Philippines accuses China of swarming reef in South China Sea
Philippines accuses China of swarming reef in South China Sea.
Over 135 military boats have been spotted in the South China Sea, leading the Philippines to accuse China of “swarming” a reef off its coast.
According to the coast guard, the boats were “dispersed and scattered” near Whitsun Reef, which is within its exclusive economic zone.
According to them, the growing presence of these military boats is alarming.
China, the Philippines, and other countries are involved in a territorial dispute over the South China Sea.
The Whitsun Reef – which the Philippines calls Julian Felipe Reef – lies around 320km from Palawan Island and more than 1,000km from Hainan Island, the nearest major Chinese landmass.
Chinese maritime militia vessels in the area have increased from 111 in November, according to the Philippine Coast Guard. China has not responded.
Since Ferdinand Marcos Jr became president last year, tensions between the two countries have increased over competing sovereignty claims.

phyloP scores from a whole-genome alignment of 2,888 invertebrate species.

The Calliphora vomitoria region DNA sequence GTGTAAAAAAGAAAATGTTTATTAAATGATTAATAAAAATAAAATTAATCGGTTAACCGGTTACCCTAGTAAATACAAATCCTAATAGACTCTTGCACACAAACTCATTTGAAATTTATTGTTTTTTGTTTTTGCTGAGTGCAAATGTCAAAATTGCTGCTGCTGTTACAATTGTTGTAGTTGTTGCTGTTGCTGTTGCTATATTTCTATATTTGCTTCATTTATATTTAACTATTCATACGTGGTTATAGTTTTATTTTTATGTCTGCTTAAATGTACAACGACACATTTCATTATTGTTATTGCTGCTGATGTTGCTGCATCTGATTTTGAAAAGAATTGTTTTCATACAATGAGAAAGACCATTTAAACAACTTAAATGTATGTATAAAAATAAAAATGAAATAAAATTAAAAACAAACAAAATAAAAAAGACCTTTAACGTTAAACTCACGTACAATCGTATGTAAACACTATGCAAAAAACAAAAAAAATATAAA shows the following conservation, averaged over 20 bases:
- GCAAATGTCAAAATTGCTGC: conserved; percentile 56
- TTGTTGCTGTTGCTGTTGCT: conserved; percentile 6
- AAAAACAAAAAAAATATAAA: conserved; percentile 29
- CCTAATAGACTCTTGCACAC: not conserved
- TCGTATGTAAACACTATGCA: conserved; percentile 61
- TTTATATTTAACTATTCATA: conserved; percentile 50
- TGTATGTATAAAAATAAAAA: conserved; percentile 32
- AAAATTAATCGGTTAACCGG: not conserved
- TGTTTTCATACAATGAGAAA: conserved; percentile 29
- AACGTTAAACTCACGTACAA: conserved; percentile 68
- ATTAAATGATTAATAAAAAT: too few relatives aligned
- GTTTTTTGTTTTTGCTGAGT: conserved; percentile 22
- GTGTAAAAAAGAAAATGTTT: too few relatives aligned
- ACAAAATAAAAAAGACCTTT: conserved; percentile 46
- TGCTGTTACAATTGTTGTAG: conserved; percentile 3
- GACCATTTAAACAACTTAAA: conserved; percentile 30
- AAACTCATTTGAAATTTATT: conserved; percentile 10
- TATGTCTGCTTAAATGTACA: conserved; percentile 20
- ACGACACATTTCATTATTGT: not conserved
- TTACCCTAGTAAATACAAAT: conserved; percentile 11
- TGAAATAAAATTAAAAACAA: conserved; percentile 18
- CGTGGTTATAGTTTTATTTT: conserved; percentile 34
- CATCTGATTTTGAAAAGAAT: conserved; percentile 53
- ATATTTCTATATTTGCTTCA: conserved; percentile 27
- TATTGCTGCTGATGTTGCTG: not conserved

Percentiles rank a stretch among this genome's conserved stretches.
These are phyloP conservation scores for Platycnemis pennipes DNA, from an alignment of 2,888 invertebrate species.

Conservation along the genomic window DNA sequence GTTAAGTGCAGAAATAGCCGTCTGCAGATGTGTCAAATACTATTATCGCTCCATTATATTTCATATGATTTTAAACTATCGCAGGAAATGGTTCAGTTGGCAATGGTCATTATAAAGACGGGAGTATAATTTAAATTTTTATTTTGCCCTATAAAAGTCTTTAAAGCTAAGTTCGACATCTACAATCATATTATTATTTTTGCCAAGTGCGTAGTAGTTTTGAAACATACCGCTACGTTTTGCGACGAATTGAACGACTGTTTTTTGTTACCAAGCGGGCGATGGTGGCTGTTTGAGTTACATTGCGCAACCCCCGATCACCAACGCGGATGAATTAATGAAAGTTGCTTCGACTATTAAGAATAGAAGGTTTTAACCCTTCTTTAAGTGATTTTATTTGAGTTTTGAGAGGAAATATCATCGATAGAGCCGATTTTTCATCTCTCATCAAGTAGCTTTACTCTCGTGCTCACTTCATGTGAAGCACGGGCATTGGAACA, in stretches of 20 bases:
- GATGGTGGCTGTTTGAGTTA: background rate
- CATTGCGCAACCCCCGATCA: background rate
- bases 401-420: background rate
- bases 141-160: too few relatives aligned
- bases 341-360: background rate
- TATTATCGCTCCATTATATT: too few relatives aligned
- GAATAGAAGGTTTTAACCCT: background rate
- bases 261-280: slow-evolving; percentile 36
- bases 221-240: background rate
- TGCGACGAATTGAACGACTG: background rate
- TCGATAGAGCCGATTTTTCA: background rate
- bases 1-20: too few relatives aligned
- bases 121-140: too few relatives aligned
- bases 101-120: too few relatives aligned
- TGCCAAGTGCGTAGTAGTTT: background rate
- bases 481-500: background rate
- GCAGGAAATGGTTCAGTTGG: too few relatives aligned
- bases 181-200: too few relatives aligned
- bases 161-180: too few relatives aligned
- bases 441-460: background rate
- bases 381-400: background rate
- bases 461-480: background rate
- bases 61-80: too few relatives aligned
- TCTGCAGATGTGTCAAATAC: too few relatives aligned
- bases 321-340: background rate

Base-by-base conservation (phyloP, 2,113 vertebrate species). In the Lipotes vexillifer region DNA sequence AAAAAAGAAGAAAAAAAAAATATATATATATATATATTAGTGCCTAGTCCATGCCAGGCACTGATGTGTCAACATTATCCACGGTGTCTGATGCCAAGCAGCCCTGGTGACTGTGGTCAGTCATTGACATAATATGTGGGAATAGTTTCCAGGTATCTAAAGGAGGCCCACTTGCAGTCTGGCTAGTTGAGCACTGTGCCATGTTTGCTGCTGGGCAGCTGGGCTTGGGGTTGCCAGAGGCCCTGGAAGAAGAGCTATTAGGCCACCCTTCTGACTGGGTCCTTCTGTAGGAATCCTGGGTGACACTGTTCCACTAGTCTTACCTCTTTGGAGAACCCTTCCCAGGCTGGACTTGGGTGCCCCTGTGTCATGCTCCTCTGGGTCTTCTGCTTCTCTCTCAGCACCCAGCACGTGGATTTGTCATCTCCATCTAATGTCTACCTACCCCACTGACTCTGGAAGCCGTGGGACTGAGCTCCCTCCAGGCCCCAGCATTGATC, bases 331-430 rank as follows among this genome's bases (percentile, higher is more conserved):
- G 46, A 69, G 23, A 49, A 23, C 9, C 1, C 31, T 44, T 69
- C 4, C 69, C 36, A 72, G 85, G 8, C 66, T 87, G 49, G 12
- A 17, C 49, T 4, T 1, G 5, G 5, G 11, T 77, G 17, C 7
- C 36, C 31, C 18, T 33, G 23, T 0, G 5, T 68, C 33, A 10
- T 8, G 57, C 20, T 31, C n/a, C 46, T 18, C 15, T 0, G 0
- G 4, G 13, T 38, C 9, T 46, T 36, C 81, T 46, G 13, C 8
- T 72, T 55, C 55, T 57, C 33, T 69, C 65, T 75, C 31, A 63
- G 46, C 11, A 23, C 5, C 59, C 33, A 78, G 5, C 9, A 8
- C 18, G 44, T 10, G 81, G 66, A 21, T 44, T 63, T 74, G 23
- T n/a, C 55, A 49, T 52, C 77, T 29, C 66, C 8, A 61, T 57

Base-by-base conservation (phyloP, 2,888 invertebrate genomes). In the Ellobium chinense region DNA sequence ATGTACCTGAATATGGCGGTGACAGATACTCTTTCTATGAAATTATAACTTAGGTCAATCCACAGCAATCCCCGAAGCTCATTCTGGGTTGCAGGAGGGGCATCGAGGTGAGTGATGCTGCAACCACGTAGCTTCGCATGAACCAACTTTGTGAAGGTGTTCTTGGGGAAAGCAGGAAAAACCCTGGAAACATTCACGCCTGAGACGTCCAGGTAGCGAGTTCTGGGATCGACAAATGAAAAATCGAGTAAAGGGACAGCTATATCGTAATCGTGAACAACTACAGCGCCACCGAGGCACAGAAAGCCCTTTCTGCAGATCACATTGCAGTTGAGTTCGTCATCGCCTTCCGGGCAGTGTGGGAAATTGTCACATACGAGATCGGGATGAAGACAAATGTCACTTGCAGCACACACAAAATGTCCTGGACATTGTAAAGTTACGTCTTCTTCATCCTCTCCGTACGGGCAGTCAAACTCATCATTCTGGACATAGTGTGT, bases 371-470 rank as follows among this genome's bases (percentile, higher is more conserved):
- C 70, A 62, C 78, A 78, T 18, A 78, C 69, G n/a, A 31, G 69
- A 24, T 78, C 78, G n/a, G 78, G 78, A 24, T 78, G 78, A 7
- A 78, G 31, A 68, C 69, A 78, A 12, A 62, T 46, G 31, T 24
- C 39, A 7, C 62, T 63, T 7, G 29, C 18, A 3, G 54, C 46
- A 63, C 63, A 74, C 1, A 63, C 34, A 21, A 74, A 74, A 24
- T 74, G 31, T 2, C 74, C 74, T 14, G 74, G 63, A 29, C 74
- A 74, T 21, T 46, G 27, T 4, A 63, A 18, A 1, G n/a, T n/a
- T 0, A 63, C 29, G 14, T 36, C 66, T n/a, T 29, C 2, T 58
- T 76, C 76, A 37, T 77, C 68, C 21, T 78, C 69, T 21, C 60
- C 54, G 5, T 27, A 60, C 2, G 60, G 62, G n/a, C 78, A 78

A few days earlier, the Philippines conducted two separate joint air and sea patrols with the US and Australia.
China claims 90% of the South China Sea, but an international tribunal invalidated its claim in 2016, and the country has built islands in the disputed waters since then.
It has also become a flashpoint for Chinese-US relations over the contested waters, and in October, US President Joe Biden warned the Philippine government that if the Philippines are attacked, the US will protect them.
Earlier this week, President Biden made some remarks in response to two collisions between Filipino vessels and Chinese vessels in the waters of the Philippines.
In addition to Taiwan, Malaysia, Vietnam, and Brunei, parts of the sea are also claimed by these countries.